‘I like nonsense, it wakes up the brain cells’ (Dr. Seuss)
I love this quote. It reminds me that play is not only lots of fun, but it also helps children learn and develop many skills.
Play helps children learn to:
- use their bodies
- share their ideas and communicate with others
- solve problems
- build their imagination
- express their feelings
- get along with others
- make sense of their world
While our children may not be able to go out and play with others at the moment there are lots of great play ideas that you can do at home.
You and your children can find lots of great things to play within and around your home. The added benefit is that these objects can be played with in many different ways each day!
Use rolled up catalogues and newspapers to make bats and balls. Newspapers can make great maps, pirate hats or dinosaur tails!
Turn empty food packets and boxes in to a shop or use them for pretend cooking. Build amazing box buildings, dinosaurs, trains and homes out of boxes and tubes from around the house.
See how big a tower you can build stacking empty boxes on top of each other!
What might happen if you changed the order of the boxes that you stacked or the design?
Objects found in nature such as sticks, leaves, flowers, stones, dirt and sand can be used in many ways during play. You can cook with them, create artwork, build with them, balance on them, or use them to make homes for lots of different characters (animals and people).
Play dress-ups in clothes, hats and scarves. Use towels, sheets and blankets to make beds for babies, water and grass for animals and cubby houses and forts.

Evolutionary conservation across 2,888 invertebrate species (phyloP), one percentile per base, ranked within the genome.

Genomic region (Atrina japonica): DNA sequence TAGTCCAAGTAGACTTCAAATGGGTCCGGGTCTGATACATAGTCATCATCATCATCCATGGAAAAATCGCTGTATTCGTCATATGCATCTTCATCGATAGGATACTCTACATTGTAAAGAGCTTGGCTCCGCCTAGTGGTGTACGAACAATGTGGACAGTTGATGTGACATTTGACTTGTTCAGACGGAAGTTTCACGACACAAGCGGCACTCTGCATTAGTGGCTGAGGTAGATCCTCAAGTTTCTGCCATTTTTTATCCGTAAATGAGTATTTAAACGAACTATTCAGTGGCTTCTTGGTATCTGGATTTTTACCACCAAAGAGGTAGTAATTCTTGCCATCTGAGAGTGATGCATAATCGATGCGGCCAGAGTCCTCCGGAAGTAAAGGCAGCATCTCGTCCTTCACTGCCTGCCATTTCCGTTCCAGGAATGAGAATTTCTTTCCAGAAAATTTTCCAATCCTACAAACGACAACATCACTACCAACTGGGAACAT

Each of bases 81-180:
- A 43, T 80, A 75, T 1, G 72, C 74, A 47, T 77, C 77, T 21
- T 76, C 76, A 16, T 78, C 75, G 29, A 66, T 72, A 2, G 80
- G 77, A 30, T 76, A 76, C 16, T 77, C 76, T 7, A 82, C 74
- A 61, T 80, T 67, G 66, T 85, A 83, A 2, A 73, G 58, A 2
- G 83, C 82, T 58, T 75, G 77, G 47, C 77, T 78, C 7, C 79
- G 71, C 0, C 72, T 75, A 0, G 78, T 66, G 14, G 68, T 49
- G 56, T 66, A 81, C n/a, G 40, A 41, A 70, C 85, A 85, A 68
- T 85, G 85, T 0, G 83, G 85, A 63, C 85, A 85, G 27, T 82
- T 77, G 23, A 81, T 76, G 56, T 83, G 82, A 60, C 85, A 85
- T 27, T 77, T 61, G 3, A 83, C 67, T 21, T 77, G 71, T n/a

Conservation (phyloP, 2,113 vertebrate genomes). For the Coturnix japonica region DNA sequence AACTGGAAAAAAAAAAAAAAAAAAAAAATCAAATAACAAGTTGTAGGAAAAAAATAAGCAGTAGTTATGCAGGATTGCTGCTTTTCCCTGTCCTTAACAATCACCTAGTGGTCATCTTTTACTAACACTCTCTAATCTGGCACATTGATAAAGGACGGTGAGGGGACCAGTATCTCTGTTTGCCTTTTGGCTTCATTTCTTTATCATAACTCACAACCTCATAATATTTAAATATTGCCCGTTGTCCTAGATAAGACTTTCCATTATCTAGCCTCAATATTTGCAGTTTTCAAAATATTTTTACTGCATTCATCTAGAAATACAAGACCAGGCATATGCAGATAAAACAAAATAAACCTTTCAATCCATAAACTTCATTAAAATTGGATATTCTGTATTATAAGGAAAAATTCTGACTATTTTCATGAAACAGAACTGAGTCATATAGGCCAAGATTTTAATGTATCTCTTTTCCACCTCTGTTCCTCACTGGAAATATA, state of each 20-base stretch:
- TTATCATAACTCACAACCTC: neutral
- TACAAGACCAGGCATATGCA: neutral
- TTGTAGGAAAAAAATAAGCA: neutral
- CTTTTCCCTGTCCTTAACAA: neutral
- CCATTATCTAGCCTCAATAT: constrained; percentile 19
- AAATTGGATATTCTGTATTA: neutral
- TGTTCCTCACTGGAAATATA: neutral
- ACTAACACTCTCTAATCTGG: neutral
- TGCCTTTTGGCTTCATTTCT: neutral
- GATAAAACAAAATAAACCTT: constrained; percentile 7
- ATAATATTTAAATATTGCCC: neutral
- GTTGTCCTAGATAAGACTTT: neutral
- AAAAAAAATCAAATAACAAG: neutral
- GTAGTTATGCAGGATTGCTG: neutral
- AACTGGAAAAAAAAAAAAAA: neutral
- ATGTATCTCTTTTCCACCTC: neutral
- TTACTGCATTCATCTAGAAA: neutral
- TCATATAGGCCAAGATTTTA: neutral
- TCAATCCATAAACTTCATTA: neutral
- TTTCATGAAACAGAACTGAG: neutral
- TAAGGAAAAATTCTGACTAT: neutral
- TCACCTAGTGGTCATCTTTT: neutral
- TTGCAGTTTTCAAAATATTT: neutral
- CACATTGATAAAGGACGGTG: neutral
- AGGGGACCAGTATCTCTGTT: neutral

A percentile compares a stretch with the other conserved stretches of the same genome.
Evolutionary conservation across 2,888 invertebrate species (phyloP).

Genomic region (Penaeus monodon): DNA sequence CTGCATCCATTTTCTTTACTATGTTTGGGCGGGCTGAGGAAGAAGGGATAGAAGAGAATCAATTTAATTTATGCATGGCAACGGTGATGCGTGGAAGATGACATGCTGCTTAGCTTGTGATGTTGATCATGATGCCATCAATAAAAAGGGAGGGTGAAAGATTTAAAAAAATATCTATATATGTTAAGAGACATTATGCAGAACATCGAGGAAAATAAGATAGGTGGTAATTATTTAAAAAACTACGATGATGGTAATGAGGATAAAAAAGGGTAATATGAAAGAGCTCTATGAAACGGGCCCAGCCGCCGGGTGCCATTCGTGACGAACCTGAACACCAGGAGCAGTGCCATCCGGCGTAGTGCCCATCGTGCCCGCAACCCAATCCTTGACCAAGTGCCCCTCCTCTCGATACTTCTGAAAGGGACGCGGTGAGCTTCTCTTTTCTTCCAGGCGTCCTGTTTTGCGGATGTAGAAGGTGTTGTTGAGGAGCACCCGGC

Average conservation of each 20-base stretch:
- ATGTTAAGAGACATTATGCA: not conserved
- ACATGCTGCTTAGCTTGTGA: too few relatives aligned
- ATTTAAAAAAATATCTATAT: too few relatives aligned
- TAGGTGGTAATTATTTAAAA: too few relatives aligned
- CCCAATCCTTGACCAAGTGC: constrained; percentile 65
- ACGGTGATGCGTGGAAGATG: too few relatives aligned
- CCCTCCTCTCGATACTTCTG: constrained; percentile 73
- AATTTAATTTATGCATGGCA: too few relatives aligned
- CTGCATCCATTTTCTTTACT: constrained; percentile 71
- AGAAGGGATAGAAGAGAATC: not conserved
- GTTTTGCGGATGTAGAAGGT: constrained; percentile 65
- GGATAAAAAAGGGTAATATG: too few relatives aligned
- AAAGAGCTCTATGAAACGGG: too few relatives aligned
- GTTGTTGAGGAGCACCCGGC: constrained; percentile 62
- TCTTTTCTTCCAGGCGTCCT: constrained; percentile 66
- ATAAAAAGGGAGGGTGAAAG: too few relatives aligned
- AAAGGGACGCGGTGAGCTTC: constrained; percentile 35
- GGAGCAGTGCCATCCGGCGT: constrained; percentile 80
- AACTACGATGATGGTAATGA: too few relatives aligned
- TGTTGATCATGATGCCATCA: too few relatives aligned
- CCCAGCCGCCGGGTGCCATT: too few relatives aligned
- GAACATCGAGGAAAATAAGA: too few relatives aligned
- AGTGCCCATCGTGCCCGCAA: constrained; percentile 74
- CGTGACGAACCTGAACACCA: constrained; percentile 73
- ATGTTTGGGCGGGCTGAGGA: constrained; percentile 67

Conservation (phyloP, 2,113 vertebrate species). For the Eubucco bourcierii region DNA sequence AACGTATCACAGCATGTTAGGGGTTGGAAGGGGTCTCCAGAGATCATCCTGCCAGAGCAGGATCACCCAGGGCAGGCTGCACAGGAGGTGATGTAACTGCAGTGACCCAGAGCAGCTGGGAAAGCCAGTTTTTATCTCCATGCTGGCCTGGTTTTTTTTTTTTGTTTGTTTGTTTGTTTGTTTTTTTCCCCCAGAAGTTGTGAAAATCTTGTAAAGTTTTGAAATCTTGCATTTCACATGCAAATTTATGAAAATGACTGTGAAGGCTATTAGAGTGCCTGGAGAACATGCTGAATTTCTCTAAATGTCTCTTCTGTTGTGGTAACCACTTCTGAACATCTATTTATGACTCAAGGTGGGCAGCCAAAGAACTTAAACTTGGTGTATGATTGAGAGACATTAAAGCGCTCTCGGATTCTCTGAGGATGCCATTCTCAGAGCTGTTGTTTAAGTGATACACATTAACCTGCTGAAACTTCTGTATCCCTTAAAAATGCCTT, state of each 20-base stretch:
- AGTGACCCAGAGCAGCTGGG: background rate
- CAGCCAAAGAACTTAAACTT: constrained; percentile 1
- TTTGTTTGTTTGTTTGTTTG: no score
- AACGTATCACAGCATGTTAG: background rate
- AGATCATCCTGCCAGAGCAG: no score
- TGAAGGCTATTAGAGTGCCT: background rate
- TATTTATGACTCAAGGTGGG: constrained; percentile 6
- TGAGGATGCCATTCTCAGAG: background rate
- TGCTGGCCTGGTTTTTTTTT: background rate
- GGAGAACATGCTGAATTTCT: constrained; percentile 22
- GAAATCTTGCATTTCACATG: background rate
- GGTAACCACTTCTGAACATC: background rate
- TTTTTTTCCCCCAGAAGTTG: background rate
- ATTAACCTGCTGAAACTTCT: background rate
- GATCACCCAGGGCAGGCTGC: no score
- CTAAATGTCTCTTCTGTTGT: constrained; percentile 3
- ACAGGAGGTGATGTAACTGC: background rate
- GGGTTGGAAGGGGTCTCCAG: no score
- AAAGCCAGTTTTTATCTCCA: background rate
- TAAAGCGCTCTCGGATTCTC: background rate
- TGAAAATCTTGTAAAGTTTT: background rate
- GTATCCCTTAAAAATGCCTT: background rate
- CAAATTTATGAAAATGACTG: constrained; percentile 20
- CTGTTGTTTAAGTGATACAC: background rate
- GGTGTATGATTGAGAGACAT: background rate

Make playdough using this no-cook recipe from Kidspot and let your imagination go wild! You can add the natural objects (sticks/ rocks) or make ‘food’ for your child’s home café.
There doesn’t have to be set rules in play, allow your child to explore, problem solve, make mistakes and then do it all over again!
For more information about the benefits of play or if you are wanting more play ideas try some of these websites. The raising children’s network has play ideas for toddlers and pre-schoolers. No Time for Flashcards has lots of great play and craft ideas. There are some great ooey, gooey sensory play activities at Babyology. Or try a virtual playgroup or music group with Playgroups Victoria.
Most of all have fun!
As a carer or parent, you might like to understand more about your child’s speech and language development. With Speech Pathology Week 2020 fast approaching (23-29 August) these resources from Speech Pathology Australia may help!